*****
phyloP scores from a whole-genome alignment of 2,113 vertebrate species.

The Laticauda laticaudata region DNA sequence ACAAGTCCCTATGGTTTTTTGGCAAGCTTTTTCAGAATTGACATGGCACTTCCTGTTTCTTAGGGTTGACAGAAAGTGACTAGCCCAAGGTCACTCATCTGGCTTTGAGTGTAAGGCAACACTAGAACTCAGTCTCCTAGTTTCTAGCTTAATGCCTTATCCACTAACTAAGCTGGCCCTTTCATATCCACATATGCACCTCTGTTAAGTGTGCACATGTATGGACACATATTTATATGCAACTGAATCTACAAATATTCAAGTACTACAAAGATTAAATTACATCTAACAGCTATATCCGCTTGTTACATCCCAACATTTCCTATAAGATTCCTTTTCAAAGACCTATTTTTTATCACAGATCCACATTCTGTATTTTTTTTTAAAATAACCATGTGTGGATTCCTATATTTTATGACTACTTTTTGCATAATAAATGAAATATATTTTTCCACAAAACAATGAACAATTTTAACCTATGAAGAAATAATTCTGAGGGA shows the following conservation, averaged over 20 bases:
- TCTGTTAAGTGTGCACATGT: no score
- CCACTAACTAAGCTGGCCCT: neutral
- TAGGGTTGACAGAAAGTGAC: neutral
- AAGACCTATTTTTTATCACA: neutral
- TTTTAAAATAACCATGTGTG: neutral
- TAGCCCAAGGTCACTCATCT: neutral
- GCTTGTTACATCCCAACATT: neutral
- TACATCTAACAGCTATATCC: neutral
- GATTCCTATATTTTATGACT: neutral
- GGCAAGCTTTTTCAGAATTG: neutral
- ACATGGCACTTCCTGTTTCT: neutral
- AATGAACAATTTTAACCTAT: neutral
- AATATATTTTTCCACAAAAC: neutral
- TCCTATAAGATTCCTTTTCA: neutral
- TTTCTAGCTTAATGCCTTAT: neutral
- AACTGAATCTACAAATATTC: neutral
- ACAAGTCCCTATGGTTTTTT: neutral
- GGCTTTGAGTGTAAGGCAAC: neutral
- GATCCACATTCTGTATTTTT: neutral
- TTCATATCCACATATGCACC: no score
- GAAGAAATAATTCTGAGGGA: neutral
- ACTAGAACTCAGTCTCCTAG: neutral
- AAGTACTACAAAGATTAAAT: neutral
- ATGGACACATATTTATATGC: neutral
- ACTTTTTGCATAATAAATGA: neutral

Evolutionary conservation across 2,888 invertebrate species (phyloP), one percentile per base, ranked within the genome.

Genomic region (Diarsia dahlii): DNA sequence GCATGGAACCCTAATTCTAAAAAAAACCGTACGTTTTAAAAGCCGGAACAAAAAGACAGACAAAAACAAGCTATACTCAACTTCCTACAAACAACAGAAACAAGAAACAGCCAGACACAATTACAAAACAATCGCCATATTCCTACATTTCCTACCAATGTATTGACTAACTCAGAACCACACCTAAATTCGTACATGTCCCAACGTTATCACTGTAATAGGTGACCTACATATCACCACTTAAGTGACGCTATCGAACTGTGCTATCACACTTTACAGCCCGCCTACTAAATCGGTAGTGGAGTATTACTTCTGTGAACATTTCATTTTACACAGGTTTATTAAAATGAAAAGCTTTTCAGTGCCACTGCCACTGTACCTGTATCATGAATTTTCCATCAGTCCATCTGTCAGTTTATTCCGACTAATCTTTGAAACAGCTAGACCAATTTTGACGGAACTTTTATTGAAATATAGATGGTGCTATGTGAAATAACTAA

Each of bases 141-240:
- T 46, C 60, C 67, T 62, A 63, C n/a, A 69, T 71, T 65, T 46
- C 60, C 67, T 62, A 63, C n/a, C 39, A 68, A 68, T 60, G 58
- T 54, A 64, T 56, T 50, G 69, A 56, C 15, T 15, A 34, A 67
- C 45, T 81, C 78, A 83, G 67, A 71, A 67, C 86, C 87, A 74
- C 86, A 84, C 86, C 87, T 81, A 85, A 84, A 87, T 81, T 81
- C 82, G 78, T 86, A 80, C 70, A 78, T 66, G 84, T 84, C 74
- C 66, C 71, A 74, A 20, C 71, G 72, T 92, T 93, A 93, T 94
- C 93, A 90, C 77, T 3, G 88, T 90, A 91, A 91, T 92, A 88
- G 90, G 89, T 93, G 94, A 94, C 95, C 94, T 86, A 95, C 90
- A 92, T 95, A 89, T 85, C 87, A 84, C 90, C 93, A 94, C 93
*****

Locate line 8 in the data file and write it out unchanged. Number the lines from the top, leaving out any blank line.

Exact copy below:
- TAGCCCAAGGTCACTCATCT: neutral